Why You Should Consider Getting a Second Opinion
Most Americans trust their physician to accurately diagnose a medical problem and are reluctant to second-guess a clinical judgment. After all, the white coat and stethoscope are not just accessories; they convey authority and professionalism. Although doctors in the U.S. are held to the highest standards of quality and undergo rigorous education, training, certification, and licensing, they are still human and it is your right, perhaps even your duty to yourself, as a patient, to get a second opinion. Consider the following account:
Jennifer (name has been changed) was rushed to the E.R. with a fever and severe abdominal pain and swelling and was initially diagnosed with a bowel obstruction caused by a volvulus or intestinal knot. Her doctors were ready to operate to remove the obstruction and gave her the procedural consent forms to sign. But something didn’t feel right. She decided to discharge herself and go to another E.R. for a second opinion.
This decision ended up saving her life. The initial diagnosis turned out to be wrong. Although she did have an infection, doctors learned it was her appendix specifically that was inflamed. By now, her appendix had ruptured and was leaking fluid into her abdominal cavity. She promptly had an appendectomy and was glad she sought a second opinion.
Getting a second opinion is not only encouraged for accurate diagnosis or peace of mind; a second opinion expedites the process of accessing lifesaving treatments or stopping unnecessary ones. A second opinion may also reduce stress in a patient’s extended family when they learn that the new diagnosis does not carry dire genetic implications.
Diagnostic error is a reality in the medical field. Medicine is not always an exact science. It is an ever-growing field comparable, in many ways, to other markets. There are goods provided and services rendered for which money is exchanged—and you are the consumer. It’s your job to be a responsible, informed consumer of healthcare.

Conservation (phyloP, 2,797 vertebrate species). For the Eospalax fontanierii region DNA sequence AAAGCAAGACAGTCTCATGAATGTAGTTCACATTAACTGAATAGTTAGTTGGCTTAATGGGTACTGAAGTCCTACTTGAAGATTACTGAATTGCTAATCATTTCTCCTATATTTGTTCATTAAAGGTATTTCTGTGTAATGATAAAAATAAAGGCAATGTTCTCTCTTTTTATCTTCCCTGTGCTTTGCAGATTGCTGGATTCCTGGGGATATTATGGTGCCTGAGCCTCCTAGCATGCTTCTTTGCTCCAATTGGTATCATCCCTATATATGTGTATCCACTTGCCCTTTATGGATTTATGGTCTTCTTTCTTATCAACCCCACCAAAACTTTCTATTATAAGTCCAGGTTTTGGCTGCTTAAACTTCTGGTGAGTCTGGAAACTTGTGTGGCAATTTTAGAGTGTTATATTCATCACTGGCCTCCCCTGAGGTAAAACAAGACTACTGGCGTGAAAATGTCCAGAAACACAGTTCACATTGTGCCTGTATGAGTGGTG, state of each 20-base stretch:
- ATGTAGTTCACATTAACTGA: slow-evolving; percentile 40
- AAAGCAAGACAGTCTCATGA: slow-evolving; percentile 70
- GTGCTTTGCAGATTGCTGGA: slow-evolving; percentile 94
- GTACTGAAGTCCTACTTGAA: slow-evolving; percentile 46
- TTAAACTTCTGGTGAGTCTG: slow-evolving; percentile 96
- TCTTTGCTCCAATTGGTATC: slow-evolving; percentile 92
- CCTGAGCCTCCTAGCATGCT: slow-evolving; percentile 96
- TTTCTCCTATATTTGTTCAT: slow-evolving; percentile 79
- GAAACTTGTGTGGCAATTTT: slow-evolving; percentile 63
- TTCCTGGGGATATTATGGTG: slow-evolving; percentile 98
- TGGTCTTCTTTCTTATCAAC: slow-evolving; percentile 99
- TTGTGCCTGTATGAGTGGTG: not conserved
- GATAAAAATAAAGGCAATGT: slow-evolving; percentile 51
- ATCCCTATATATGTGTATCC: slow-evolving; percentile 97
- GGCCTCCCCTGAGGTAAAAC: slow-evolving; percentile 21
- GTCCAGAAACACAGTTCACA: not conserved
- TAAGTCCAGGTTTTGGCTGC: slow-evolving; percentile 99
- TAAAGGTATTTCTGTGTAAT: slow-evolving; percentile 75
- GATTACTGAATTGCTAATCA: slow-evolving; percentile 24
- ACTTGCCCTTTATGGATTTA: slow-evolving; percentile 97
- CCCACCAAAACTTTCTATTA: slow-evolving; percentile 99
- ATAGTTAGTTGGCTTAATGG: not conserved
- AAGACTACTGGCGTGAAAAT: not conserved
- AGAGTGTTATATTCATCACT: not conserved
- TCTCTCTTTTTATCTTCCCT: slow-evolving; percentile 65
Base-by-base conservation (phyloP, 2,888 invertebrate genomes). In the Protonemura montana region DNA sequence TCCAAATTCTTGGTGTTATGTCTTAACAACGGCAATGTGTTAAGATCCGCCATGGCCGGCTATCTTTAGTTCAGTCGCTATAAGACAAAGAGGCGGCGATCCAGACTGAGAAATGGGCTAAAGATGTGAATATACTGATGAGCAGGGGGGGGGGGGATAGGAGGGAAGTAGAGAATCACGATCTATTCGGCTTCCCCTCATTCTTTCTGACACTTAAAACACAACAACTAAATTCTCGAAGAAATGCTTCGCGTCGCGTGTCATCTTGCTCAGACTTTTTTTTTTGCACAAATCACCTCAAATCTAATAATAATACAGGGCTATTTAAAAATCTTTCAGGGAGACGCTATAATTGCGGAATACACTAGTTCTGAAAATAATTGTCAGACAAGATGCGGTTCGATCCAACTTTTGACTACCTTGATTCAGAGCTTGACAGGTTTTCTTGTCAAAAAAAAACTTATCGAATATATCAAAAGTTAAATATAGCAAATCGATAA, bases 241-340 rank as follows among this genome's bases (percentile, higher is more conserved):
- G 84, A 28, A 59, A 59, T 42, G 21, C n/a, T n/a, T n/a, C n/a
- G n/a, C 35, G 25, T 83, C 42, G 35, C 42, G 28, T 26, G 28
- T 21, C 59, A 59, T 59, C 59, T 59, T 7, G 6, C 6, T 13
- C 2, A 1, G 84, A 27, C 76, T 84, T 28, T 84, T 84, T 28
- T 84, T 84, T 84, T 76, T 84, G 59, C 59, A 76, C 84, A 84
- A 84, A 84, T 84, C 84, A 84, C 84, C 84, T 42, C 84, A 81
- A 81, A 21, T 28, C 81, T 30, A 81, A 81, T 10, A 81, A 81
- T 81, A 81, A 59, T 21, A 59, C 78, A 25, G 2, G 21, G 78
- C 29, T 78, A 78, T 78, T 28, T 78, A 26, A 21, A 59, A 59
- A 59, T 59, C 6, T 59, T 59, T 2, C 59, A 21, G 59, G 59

Get a second opinion if:
- You are irresolute or not confident in the accuracy of your doctor’s assessment, diagnosis, or recommended treatment
- Your doctor recommends a serious surgery that is usually reserved for emergencies
- You feel that your concerns are being dismissed
A good doctor understands your right to be well informed, and should support a second opinion. In fact, they should encourage it.
Obtaining a second opinion is especially advisable when you are receiving medical treatment compensated by an insurance company after a car accident (physical therapy, chiropractic care, pain and spine care, etc.). You want to be as thorough as possible when it comes to detecting damage. Bodily injuries do not manifest themselves right away, and it may take more than one doctor to discover damage missed upon initial assessment.
The attorneys at Bachus & Schanker, LLC take matters regarding personal injury and your health seriously. Hiring a personal injury lawyer from our team is one of the smartest things you can do to ensure you receive the medical treatment you need and the compensation you deserve.
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